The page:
Senator Harradine —We make the money for those two States.


Senator CRICHTON-BROWNE —That is dead right. Western Australia produces 20 per cent of our export income and has 8.7 per cent of the population and one-third of the land mass. All the other two States do is produce expensive motor cars and refrigerators. One can imagine that the views put by those in the more populous States, certainly those in the Australian Labor Party, will not necessarily be looking after the best interests of the less populous States. There is a likelihood that people from the less populous States will be infected by and tempted to join those from the more populous States who do not understand the impact and effect of these proposals on the less populous States from time to time. If there is to be a prospect of arguments being put properly, fairly and equally in all the States, this can be done only by having equal funding. In practical terms, it is impossible for the minority who represent the No case to attract the sort of media attention that can be attracted by the Government.

One cannot rely on the media to give a balanced point of view. In these days they seem to be spending more time listening to the propaganda of the Australian Labor Party than they do to reporting the facts. To give an example, I refer to an editorial in the Australian immediately prior to the floating of the last referenda. That editorial suggested that in the United States of America advisory opinions had existed for 100 years. As the Attorney-General (Senator Gareth Evans) knows, the United States does not have advisory opinions. Indeed, it has not had an advisory opinion since President Washington approached the Supreme Court way back. The Supreme Court knocked him back and that country has not had one since.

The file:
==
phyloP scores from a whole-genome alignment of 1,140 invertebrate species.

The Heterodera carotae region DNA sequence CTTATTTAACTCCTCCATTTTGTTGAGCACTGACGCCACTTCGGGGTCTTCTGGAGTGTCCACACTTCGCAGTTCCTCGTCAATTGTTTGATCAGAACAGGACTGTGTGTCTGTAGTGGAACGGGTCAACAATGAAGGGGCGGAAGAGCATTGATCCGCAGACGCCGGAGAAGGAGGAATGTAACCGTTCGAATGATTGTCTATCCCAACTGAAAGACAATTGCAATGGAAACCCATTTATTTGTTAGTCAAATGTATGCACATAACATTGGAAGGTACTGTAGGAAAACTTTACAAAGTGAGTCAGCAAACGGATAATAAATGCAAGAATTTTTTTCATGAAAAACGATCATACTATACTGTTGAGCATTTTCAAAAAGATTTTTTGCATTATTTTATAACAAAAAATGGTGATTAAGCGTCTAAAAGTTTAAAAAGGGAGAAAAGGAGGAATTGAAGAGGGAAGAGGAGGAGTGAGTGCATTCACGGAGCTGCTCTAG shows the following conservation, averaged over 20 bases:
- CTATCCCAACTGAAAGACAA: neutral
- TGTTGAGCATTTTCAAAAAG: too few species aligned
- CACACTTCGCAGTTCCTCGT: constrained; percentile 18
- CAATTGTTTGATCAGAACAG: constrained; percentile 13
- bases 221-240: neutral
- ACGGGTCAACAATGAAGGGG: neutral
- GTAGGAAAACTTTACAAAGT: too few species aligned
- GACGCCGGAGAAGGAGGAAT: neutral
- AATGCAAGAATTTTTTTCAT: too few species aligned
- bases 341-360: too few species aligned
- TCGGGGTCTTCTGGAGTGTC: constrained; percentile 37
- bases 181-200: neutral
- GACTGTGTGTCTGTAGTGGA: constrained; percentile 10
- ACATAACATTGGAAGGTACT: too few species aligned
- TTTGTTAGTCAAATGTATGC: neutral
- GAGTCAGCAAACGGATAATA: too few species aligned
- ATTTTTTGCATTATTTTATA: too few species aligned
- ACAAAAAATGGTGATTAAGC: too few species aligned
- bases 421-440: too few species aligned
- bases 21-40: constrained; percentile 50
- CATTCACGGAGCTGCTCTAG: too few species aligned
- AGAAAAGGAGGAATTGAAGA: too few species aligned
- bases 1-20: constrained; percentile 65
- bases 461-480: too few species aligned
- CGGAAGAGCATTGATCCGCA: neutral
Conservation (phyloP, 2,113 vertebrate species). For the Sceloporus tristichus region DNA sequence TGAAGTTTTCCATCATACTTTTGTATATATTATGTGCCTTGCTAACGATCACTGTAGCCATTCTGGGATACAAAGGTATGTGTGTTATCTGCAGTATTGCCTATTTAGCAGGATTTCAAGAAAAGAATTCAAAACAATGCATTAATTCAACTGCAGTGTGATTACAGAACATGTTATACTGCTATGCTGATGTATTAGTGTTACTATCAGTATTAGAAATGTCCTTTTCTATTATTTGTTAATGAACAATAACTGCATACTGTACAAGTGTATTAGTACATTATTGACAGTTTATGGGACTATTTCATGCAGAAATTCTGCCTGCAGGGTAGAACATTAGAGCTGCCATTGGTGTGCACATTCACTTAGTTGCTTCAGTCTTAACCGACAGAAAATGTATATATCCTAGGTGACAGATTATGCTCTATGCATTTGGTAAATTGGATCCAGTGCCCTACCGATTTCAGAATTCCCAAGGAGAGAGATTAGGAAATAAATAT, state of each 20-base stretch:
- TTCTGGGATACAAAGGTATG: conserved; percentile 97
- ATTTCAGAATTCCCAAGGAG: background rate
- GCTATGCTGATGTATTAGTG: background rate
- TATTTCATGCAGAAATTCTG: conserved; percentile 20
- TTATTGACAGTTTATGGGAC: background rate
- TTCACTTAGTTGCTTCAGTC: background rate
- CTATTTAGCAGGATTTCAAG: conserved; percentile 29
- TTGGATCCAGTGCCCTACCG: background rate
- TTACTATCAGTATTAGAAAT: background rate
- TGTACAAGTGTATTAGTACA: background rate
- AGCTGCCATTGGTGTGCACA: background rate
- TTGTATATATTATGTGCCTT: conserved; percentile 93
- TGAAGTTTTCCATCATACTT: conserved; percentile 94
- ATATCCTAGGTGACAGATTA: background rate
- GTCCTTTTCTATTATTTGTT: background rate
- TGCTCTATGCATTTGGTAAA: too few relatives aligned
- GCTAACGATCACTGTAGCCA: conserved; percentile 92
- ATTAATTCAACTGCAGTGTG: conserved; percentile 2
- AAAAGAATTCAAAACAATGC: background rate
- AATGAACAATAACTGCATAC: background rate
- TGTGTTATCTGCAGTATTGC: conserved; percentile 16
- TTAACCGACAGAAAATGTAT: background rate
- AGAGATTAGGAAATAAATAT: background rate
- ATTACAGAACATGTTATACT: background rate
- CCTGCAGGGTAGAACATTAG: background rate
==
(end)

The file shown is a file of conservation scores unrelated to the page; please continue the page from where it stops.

Senator Gareth Evans —The media were talking about Canada; they got confused.